History, Culture, Politics, and Travel in the Balkans, Turkey, and Cyprus



Re-emergence of the Balkans: Independence from the Ottoman Empire

The Ottoman Empire had dominated the Balkans for centuries, from the Battle of Kosovo in 1389 all the way into the 20th century. But while the Ottoman sultan may have still controlled a significant amount of land in the Balkans through the end of the First Balkan War (1912-1913), his hold on the region was severely weakened during the 19th century.

The unique cultures of the Serbs, Greeks, Romanians, Montenegrins, Bulgarians, and Albanians had not been submerged over time, and memories of their former medieval states still remained, along with a rising sense of nationalism. Rebellions in the Balkans against the Ottomans had happened before, such as the Banat Uprising by Serbians in 1594 and the Orlov Revolt in Greece in 1770, but none were successful until the 19th century. During the 19th and early 20th centuries, the peoples of the Balkans took advantage of Ottoman decline and the interest of the Great Powers to gain their independence from the Ottoman Empire.   Continue reading “Re-emergence of the Balkans: Independence from the Ottoman Empire”

After 27 Years in Power, Djukanovic Steps Down

Despite his party winning last week’s elections, Montenegro’s longtime leader, Milo Đukanović, will be stepping down as prime minister after over 25 years as the country’s top politician. The recent election, involving the polarizing issue of NATO membership and an attempted coup by a group of Serbians, was full of controversy, but Đukanović and his party, the Democratic Party of Socialists (DPS), emerged victorious. Since the election and the attempted coup, Đukanović has not felt threatened, but his stepping down was undoubtedly decided in light of recent events. Duško Marković, who was nominated by the party as Đukanović’s successor on Tuesday, will most likely take his place.

Milo Djukanovic

This is not the first time Đukanović has stepped down from an official position atop the Montenegrin state, removing himself from politics from 2006-2008 and 2010-2012, but both times he still held substantial influence and power behind the scenes. It remains to be seen whether this is the end of politics for Đukanović, who is still only 54 years old. If history can tell us anything, we should wait and see what 2018 will bring.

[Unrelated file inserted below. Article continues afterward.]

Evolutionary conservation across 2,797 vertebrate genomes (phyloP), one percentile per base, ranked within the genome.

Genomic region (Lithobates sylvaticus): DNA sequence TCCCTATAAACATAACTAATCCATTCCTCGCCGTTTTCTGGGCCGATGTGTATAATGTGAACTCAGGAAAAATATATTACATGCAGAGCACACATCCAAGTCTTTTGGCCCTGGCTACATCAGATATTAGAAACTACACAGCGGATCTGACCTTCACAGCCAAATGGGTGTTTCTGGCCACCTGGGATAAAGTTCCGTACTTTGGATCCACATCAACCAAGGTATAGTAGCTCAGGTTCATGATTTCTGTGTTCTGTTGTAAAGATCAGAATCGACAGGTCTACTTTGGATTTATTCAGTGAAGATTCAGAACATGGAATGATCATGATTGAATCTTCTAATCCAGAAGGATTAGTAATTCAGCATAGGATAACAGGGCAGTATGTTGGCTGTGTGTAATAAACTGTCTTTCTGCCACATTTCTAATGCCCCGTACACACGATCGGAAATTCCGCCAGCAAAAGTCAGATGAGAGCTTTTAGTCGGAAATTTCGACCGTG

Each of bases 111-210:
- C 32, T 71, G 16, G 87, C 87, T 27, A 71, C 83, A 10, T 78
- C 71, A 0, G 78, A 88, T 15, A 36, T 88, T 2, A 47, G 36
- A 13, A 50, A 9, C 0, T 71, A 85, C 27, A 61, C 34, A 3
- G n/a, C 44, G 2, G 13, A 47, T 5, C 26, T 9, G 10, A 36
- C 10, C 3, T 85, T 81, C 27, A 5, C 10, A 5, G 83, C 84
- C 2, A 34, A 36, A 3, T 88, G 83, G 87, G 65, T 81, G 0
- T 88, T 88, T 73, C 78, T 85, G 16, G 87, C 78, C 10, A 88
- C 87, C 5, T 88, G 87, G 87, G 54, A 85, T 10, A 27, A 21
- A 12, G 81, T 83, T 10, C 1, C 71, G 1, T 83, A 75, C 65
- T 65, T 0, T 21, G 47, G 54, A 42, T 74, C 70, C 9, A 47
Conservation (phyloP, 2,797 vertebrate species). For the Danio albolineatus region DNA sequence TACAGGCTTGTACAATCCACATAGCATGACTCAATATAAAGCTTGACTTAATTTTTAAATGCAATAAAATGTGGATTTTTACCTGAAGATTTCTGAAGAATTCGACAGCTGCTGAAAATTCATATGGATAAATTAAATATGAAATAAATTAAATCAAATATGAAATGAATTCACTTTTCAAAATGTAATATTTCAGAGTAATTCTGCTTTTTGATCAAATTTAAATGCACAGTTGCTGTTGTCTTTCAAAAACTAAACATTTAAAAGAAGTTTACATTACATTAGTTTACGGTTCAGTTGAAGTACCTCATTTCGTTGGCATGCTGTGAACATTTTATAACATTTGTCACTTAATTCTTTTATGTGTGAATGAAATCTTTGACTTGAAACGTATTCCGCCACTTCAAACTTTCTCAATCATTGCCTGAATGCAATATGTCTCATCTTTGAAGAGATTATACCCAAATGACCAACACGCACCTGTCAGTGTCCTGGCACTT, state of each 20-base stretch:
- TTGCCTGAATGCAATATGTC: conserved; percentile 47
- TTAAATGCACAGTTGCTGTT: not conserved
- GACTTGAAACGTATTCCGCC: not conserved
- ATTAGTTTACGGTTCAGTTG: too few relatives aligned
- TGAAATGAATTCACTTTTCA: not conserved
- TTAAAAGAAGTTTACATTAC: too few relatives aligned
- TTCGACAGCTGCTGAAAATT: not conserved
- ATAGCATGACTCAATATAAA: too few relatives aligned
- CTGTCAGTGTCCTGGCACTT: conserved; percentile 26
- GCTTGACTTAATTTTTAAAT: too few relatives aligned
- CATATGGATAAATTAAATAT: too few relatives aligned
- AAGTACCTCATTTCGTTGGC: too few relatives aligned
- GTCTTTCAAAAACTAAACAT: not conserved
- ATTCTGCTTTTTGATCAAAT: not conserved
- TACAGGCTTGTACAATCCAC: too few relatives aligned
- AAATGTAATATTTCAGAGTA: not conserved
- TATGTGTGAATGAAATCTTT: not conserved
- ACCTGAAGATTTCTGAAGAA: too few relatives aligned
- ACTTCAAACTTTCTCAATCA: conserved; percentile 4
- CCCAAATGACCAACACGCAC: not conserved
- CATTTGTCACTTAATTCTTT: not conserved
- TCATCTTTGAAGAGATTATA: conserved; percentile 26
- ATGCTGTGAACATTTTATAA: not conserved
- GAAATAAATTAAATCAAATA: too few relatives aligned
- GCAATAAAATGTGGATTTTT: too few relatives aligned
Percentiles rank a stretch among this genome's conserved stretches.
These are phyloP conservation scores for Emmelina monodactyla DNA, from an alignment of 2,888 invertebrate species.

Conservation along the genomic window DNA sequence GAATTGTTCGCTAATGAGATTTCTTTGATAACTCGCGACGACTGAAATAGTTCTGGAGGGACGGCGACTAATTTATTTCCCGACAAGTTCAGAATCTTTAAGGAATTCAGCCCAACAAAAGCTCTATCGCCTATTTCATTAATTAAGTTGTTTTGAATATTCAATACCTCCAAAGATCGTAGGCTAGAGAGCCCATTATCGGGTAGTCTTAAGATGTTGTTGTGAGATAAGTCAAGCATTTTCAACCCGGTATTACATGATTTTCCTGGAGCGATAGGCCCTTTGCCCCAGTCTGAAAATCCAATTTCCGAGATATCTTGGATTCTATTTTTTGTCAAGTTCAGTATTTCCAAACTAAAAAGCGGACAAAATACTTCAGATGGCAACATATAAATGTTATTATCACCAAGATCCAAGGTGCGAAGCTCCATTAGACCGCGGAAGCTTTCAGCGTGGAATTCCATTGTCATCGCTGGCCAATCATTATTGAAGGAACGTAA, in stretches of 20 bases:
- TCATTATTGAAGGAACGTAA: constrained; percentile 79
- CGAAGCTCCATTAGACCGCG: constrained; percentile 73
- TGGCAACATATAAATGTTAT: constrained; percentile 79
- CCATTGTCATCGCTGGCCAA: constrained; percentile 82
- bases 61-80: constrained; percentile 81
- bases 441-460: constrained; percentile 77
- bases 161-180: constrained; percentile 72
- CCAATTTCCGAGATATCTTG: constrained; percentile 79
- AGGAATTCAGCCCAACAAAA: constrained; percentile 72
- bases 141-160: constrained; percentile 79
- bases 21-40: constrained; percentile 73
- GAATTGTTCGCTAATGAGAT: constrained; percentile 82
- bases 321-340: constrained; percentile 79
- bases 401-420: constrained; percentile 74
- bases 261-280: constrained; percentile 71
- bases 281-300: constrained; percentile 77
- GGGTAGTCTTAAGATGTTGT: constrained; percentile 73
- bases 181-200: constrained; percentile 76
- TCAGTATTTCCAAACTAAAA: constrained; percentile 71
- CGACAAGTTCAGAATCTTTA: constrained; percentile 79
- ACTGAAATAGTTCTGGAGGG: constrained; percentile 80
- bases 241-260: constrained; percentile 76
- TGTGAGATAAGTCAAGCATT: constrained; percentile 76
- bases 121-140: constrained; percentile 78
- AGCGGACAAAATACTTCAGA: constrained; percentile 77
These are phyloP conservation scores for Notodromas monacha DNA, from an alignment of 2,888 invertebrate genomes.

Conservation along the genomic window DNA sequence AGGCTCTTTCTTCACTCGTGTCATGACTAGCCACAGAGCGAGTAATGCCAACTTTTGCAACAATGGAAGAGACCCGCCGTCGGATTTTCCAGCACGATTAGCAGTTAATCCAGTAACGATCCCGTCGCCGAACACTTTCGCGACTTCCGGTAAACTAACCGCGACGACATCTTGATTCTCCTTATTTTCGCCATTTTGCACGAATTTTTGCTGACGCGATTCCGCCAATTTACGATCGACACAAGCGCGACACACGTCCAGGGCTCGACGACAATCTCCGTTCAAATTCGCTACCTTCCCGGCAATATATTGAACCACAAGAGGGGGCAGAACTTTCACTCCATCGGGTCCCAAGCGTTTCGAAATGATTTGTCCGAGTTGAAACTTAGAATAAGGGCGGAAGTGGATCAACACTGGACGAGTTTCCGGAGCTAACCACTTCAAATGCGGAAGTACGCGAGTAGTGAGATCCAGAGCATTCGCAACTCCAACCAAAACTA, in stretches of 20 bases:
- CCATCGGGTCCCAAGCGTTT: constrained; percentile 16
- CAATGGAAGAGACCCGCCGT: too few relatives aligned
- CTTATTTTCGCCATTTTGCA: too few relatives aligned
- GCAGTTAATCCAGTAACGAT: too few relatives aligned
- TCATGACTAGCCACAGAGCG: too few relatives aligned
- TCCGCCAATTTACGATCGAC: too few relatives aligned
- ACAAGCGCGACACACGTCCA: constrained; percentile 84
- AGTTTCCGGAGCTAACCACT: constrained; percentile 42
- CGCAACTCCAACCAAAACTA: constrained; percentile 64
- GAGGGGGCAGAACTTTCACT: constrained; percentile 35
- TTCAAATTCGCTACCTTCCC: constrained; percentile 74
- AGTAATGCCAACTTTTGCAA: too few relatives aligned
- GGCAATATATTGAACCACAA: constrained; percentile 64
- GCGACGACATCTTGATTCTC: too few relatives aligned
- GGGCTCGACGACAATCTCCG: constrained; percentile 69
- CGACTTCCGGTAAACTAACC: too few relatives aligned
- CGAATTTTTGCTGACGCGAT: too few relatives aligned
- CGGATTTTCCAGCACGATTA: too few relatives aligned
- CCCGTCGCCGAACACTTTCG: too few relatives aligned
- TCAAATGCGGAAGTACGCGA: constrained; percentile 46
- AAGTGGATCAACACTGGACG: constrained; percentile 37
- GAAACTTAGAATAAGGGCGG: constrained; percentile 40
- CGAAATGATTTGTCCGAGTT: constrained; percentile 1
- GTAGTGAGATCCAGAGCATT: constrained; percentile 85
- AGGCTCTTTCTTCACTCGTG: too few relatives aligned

Election 2016: Montenegro

Montenegrin political stalwart Milo Đukanović, effectively Montenegro’s leader for the past 25 years and the current prime minister, declared victory after winning the plurality of votes (41%) in the October 16 elections. In comparison, the main opposition candidate, Andrija Mandić, received only 20.6% of the vote. However, the percentage is short of the majority Đukanović wanted, and the election itself has been tumultuous affair to say the least.

In addition to the two main parties, Đukanović’s Democratic Party of Socialists (DPS) and Mandić’s Democratic Front (DF), there were also a host of other competitors in the election, 17 in total, including candidates from ethnic Bosniak, Albanian, and Croatian parties, each securing at least one seat in the 81-seat parliament. Continue reading “Election 2016: Montenegro”

It’s a Prince…It’s a Bishop…It’s a Vladika!


While princes and bishops may no longer be common, they once ruled Europe secularly and religiously. But even in bygone eras a ruler that held both complete secular and religious authority was rare. One would have hardly thought to look in the corner of the Balkans, in a land that was almost completely controlled by the Islamic Ottoman Empire. In the harrowing mountains of Montenegro, however, a series of prince-bishops, or vladikas, ruled for over a century.

Pass in the Balkan Mountains, Robert Walsh, Constantinople and the Scenery of the Seven Churches of Asia Minor.

Continue reading “It’s a Prince…It’s a Bishop…It’s a Vladika!”

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